10 Books Worth Adding to Your Summer Reading List

Summer is right around the corner, and we could not be happier. Baseball is in full swing, the nights are longer, the drinks are colder, and every day is flip-flop weather. Summer is the best season for taking a long walk or chilling at the beach doing absolutely nothing.

From lake houses to camping trips, hitting the theme parks or just spending quality time with your grill, it’s easy to fall in love with just the idea of summer before it’s even here. And if there’s one thing about summer that always pops up, it’s the lists of “best books for summer” or “beach reads you need to check out” and they’re not wrong: few things are as perfect as a lazy day on the couch or in the hammock diving into a book.

Over here at The ONE Thing we started talking about books everyone should read this summer. There are a variety of great reads: some of them take you to faraway lands, while others just teach us how to quiet our thoughts. But, what we came up with is a list that features a lot of writers you may not know and a few books you’ve heard people talk about for years. We wanted to challenge readers to dig a little deeper than just what’s hanging out on the bestseller list right now because let’s be honest, there are too many good books out there and many don’t get the love they deserve.

Whatever your taste may be, we hope you’ll find your next great read for when the lightning bugs dot the evening skies.

#1. The Art of Thinking Clearly by Rolf Dobelli

Think of this as a guidebook of human reasoning or a way to see through the forest when everything seems a little skewed. The Art of Thinking Clearly looks for the ‘why’ in the situations in which we find ourselves. It asks us to ask ourselves if we are reacting emotionally when we should have taken a step back? The Art of Thinking Clearly takes on cognitive biases, the errors in our everyday thinking which cause us to make snap judgments based on feelings and relationships over rationality.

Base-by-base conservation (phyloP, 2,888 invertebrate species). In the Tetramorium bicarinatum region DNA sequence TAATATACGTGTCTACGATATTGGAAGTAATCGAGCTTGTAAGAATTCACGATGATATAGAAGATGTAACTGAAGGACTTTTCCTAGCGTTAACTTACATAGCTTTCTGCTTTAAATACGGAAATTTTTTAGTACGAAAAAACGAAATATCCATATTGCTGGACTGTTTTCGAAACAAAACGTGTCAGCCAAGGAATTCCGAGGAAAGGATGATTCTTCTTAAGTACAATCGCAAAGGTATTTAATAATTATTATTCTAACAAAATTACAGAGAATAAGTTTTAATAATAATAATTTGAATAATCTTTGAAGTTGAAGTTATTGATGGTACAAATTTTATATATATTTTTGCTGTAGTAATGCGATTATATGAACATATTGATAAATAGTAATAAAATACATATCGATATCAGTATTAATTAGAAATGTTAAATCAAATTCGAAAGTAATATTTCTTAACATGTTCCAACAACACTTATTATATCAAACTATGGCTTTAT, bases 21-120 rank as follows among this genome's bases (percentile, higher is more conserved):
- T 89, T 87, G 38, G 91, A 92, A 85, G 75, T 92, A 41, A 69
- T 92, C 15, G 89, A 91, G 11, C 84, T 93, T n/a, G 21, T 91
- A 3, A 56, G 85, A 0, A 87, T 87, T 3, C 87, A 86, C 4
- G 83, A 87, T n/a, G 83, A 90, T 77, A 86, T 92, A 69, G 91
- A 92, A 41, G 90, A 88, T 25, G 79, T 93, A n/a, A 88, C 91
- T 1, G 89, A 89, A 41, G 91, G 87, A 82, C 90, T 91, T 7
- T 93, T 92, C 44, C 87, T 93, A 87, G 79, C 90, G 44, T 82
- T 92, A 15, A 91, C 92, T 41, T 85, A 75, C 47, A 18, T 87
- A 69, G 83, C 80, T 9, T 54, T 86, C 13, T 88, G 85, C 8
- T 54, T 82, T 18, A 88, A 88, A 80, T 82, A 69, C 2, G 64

The Art of Thinking Clearly teaches readers to calmly assess a situation and find the logical conclusion instead of reacting emotionally no matter what the outcome.

#2. The Alchemist by Paulo Coelho

The Alchemist is one of those books that will always find an audience. It’s been translated into 56 different languages and just when you think everyone’s got a copy, it makes its way back into the cultural sphere. Everyone from Oprah to Obama has talked about what is considered to be Coelho’s masterpiece. At its core, it’s a story of struggle, but one of what’s it’s like to finally find your place in the universe. Many people swear by the book as its story hinges on the energy of the world and how we need to train ourselves to find the good vibes rather than hyper-focus on the bad, even when things look dark.

#3. Man’s Search for Meaning by Viktor Frankl

Frankl’s opus is considered by many to be the one book everyone needs in their collections. Even if you’re a fledgling bibliophile, you’ll find Frankl’s story to be bone-chilling. Having survived the Nazi concentration camps, he became a psychiatrist who taught the world that what we go through will affect us, but it doesn’t define us. Until the end, he was someone who experienced the worst of humanity, yet focused on the positives of the world. He challenged readers to understand that we can’t avoid all of the bad things in the world, but we can find meaning, we can learn, and we can become better no matter what we go through.